Reconstructing a torn anterior cruciate ligament (ACL) is a common orthopedic surgery on the knee. You could tear the ligament by putting undue stress on the knee while playing sports, dancing, or pivoting your foot incorrectly. Orthopedic surgery to repair the damage includes a lengthy recovery period. Consider the following tips to make your ACL rehabilitation time more manageable.
How to Ensure a Good Recovery After ACL Surgery
1. Keep Swelling in Check
After torn ACL repair, you will likely experience high pain levels, especially during the first few days following the procedure. You are also likely to have inflammation around the surgical site, worsening your pain. Inflammation can also lead to joint stiffness.
Inflammation in your leg could last for weeks. Keep the swelling in check by following the RICE protocol: rest, ice, compression, and elevation. A compression knee sleeve may help reduce leg inflammation. During the first few days of recovery, you could apply ice wrapped in a towel to your knee three or four times a day for about 15 minutes each. Your doctor may also recommend anti-inflammatory medication to help with swelling.
2. Bend and Straighten Your Knee
Due to pain and discomfort, you likely won't feel like extending your leg immediately after an ACL surgery. However, you must work on bending and straightening your knee to match the other leg's extension range. Otherwise, you will have issues walking and running when the tissue heals.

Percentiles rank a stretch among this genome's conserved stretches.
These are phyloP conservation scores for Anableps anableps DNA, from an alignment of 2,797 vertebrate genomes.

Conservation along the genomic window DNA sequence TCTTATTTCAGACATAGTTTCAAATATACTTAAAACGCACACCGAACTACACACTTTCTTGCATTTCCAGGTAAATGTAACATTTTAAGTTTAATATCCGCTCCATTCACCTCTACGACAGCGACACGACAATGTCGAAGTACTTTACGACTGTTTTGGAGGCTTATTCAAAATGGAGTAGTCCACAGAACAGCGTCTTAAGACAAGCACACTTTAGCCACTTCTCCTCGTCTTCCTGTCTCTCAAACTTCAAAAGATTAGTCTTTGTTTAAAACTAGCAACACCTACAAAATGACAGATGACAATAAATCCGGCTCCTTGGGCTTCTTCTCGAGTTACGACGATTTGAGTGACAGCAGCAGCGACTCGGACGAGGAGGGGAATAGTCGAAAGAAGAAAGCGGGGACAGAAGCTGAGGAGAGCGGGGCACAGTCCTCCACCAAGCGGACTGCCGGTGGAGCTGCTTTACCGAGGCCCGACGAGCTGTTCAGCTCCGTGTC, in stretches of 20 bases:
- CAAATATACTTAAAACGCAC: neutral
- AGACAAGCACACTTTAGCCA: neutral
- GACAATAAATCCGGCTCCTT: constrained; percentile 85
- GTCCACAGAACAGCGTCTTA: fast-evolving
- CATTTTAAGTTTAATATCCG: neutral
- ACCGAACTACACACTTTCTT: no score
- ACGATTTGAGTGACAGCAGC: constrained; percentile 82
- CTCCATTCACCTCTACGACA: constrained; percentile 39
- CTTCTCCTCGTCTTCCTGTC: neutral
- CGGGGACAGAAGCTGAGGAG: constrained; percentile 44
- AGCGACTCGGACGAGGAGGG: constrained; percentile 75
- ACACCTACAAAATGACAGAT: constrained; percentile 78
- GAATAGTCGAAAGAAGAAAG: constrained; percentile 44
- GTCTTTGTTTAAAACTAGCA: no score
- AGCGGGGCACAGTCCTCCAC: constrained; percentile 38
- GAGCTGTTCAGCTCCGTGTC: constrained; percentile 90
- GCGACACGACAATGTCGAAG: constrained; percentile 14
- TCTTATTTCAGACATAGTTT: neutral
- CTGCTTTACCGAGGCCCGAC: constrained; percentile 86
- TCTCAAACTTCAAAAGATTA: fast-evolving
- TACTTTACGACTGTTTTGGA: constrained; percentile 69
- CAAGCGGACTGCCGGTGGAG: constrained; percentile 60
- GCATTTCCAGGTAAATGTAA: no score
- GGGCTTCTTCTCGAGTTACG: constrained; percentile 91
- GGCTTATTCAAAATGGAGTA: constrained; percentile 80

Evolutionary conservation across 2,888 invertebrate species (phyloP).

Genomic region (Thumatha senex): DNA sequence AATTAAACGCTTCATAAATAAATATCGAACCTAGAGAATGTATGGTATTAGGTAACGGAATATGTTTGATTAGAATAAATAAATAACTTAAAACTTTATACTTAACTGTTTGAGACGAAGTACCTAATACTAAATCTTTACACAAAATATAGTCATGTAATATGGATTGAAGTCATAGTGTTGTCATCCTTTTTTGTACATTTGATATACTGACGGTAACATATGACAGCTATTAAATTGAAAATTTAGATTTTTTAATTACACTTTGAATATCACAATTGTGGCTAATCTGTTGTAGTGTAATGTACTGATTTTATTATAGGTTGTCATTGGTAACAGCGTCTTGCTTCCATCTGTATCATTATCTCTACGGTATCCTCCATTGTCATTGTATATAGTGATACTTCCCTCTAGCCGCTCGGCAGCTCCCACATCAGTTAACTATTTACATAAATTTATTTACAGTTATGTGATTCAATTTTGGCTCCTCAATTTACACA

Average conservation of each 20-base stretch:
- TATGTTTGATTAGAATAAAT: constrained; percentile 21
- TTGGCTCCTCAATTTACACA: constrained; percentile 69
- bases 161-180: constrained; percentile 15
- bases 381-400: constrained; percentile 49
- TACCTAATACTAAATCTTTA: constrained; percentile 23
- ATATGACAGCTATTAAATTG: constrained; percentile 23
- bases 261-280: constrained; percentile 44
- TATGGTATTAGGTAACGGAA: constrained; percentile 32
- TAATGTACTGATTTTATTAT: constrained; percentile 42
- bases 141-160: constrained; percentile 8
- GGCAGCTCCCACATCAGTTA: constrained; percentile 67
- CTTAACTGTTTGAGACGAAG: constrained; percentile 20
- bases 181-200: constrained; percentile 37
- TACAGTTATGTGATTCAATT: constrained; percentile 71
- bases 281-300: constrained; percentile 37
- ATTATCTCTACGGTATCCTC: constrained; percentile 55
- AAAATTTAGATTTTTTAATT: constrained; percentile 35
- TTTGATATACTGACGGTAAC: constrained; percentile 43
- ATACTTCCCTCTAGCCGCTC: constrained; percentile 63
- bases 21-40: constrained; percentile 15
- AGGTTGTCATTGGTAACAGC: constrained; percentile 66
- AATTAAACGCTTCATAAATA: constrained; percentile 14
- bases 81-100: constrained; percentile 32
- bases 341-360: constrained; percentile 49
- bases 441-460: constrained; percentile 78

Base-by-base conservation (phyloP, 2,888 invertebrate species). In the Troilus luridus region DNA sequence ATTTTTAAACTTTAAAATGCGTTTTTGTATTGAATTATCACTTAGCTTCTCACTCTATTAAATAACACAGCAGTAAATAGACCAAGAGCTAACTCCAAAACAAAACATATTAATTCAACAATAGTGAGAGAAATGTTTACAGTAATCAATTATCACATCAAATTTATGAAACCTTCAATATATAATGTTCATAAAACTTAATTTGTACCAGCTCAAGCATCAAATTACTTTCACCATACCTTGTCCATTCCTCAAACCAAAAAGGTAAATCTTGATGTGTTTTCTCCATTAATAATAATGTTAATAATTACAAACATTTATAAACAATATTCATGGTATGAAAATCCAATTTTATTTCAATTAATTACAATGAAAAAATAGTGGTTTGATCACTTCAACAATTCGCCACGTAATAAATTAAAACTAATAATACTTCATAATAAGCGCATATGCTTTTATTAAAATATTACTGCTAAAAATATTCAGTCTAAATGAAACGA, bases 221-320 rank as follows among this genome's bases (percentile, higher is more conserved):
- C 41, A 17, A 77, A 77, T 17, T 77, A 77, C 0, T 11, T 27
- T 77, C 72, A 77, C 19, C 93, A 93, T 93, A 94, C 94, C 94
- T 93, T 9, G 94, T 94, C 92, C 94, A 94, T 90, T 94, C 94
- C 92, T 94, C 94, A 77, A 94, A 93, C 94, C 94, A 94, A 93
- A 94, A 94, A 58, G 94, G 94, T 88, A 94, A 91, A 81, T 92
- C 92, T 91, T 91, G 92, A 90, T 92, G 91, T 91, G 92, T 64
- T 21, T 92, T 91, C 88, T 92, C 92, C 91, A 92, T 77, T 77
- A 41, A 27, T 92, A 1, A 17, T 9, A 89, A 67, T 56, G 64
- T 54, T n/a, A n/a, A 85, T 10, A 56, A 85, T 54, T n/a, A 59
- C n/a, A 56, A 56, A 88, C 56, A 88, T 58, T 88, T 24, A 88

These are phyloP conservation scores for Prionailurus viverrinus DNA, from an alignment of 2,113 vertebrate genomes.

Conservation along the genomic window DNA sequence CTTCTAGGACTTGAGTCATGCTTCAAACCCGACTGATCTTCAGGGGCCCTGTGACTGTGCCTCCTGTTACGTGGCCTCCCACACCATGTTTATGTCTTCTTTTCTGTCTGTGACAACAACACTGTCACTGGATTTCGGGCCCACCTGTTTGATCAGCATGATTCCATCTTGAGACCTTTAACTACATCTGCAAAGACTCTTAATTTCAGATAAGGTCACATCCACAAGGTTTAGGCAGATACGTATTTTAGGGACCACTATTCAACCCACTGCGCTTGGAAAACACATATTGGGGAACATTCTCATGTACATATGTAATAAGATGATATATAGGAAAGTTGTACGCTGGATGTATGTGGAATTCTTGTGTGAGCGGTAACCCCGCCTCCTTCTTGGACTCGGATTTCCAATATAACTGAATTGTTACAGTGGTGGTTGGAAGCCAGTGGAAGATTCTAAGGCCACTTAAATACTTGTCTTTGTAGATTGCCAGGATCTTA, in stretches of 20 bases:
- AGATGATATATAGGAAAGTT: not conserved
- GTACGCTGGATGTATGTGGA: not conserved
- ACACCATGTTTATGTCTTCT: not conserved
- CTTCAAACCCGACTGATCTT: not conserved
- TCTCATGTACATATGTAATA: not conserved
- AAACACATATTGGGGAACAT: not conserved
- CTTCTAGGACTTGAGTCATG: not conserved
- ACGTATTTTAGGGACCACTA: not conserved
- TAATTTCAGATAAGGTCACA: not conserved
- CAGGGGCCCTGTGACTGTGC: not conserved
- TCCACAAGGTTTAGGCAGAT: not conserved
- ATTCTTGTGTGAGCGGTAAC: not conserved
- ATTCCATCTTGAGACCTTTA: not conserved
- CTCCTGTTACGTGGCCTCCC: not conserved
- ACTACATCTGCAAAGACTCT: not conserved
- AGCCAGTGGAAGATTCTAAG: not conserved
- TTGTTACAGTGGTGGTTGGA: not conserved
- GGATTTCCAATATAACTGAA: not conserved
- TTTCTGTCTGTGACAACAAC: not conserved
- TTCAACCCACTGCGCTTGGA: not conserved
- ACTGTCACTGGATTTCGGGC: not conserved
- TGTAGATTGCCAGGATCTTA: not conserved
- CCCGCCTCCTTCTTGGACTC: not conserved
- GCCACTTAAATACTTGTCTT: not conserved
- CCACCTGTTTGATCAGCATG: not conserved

Reducing swelling will minimize some pain and allow you to move your knee joint more easily. When you manage your inflammation, you can begin exercising your leg to increase its range of motion around the knee. With your surgeon’s direction, begin working with a physical therapist to learn the proper way to exercise your leg. Bring the exercises home and prioritize moving your body as directed to help with the healing process.
3. Start Walking
Immediately following orthopedic surgery on your knee, speak to your doctor on how to properly start walking. It may seem counterproductive to start moving so quickly. However, this action is a crucial milestone for a successful recovery.
During the first week, you should use crutches and apply partial weight to your leg. By the start of your second week of rehabilitation, with the help of a physical therapist, you should begin to put your total weight on the healing knee. If you use crutches for too long, you risk wearing down or weakening vital muscles in the calf and thigh.
Always consult with your doctor and physical therapist to help you get moving after surgery.